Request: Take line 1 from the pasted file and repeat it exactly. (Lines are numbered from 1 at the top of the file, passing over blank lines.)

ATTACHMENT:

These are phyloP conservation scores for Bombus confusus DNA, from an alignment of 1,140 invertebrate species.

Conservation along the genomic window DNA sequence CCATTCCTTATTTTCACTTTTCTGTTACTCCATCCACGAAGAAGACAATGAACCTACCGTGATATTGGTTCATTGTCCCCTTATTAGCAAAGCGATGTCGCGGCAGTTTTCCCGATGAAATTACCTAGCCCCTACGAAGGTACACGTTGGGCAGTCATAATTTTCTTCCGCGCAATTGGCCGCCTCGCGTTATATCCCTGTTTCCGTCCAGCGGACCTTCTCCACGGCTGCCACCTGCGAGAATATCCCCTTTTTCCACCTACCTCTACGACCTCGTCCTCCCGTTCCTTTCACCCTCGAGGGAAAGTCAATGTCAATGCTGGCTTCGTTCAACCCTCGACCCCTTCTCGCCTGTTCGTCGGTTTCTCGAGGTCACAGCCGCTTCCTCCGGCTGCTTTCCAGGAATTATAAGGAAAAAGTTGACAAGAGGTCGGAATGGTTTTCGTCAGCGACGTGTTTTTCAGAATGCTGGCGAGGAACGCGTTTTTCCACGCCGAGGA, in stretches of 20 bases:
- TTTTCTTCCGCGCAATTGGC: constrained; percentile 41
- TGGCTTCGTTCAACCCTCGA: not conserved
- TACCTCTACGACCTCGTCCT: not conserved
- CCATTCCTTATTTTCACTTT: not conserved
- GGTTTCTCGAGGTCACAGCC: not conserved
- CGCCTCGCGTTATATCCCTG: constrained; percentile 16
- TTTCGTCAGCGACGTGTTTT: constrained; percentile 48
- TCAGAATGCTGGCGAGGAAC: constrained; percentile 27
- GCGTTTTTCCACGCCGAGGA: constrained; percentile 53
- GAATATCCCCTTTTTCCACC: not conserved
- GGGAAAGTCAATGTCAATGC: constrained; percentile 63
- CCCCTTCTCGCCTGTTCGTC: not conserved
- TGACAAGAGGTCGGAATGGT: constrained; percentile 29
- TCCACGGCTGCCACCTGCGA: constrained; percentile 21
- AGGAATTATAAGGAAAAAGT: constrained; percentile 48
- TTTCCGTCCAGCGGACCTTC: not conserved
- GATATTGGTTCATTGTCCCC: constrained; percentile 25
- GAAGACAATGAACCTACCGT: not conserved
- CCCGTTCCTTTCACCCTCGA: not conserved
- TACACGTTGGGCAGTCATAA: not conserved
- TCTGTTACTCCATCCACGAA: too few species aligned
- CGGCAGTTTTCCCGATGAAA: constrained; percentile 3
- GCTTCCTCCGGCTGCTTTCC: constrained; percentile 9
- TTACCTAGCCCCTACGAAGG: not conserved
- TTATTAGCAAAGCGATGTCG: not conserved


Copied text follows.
These are phyloP conservation scores for Bombus confusus DNA, from an alignment of 1,140 invertebrate species.